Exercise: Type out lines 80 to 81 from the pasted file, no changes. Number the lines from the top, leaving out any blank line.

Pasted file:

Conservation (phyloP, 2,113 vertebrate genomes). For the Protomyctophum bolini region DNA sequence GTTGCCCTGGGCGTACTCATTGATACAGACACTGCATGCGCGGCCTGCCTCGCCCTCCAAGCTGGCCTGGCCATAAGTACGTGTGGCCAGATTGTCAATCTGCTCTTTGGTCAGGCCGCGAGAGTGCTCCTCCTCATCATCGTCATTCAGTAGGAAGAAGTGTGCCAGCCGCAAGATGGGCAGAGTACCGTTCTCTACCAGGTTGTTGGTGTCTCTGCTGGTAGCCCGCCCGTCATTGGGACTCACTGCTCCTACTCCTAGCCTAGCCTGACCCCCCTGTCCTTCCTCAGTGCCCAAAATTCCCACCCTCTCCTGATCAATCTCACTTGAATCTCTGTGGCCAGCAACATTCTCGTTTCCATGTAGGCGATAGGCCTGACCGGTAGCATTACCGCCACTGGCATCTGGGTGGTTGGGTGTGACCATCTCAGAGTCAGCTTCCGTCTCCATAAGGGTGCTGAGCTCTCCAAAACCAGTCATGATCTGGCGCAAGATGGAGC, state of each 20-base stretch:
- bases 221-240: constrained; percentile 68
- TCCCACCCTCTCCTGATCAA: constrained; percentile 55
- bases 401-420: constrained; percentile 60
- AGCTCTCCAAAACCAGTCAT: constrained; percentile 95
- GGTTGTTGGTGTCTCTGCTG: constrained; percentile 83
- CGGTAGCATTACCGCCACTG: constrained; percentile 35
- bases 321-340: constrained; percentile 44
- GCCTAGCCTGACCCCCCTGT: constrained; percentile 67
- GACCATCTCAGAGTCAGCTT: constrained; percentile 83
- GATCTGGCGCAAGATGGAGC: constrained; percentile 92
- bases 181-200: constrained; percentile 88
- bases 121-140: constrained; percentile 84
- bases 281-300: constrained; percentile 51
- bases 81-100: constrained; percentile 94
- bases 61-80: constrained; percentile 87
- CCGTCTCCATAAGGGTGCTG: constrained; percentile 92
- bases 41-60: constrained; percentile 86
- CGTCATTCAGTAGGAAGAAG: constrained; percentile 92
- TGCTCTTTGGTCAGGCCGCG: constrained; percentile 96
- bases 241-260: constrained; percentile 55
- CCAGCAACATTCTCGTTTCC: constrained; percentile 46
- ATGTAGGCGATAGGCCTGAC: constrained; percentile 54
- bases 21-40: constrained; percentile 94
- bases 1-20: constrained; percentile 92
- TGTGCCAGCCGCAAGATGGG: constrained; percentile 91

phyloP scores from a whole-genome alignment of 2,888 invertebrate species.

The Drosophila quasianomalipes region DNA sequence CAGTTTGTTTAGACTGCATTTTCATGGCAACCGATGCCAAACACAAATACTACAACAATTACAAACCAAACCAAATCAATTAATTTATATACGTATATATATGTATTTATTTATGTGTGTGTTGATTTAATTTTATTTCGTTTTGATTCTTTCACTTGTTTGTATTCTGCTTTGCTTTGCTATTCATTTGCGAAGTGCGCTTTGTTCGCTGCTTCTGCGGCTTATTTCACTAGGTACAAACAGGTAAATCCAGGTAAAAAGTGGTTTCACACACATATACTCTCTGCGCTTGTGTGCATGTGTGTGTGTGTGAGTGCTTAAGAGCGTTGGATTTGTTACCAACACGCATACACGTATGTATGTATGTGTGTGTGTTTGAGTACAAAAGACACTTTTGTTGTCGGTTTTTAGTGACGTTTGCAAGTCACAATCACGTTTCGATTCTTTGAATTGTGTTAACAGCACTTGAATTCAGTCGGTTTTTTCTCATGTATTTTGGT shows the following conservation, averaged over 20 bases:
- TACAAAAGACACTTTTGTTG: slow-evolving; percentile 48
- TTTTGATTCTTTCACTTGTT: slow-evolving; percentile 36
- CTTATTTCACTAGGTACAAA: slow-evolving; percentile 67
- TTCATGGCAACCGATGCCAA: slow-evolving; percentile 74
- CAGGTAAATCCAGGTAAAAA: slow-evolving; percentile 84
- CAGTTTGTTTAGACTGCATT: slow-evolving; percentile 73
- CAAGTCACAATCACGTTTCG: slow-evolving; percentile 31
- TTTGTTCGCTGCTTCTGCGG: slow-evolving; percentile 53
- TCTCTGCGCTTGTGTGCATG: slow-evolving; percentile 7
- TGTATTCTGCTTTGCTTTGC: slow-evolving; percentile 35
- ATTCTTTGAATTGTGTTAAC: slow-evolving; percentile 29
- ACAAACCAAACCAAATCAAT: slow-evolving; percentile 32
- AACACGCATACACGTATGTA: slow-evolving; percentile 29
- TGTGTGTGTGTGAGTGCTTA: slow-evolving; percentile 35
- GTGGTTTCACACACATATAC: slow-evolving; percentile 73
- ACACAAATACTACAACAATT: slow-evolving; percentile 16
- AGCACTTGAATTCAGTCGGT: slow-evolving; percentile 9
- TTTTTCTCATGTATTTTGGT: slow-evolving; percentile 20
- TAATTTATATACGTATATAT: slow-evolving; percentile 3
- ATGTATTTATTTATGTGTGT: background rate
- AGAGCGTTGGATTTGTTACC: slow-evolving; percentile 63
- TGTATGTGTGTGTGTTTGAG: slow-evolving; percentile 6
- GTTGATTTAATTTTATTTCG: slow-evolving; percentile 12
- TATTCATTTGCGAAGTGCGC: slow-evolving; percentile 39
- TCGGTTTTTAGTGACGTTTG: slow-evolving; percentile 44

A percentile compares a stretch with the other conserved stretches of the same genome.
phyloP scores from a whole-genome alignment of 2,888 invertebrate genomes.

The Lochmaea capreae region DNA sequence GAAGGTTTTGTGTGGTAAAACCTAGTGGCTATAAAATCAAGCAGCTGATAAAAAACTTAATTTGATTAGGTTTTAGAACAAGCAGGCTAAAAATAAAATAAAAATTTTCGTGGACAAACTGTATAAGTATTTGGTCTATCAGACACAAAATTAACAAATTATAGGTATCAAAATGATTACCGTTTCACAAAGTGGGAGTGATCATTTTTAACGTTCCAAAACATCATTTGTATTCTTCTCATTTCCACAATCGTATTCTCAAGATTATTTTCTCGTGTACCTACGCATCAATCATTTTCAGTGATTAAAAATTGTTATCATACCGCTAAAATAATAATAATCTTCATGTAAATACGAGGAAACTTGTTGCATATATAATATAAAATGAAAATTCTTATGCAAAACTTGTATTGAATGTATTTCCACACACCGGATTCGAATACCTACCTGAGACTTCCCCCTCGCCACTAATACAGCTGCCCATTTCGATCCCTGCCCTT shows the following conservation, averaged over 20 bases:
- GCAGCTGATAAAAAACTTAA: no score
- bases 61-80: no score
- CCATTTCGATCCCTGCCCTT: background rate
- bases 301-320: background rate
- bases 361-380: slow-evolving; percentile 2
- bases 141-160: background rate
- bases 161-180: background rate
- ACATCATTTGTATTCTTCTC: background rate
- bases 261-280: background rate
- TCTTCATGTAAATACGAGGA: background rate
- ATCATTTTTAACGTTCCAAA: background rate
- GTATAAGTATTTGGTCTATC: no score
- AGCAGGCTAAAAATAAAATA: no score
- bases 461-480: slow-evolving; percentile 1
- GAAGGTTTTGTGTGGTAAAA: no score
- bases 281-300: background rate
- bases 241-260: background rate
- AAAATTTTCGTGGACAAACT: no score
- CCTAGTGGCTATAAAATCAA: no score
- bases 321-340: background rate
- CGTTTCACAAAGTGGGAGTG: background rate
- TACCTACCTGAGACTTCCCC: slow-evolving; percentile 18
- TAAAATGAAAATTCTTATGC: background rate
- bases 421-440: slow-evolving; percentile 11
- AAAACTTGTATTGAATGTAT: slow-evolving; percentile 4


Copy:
- bases 421-440: slow-evolving; percentile 11
- AAAACTTGTATTGAATGTAT: slow-evolving; percentile 4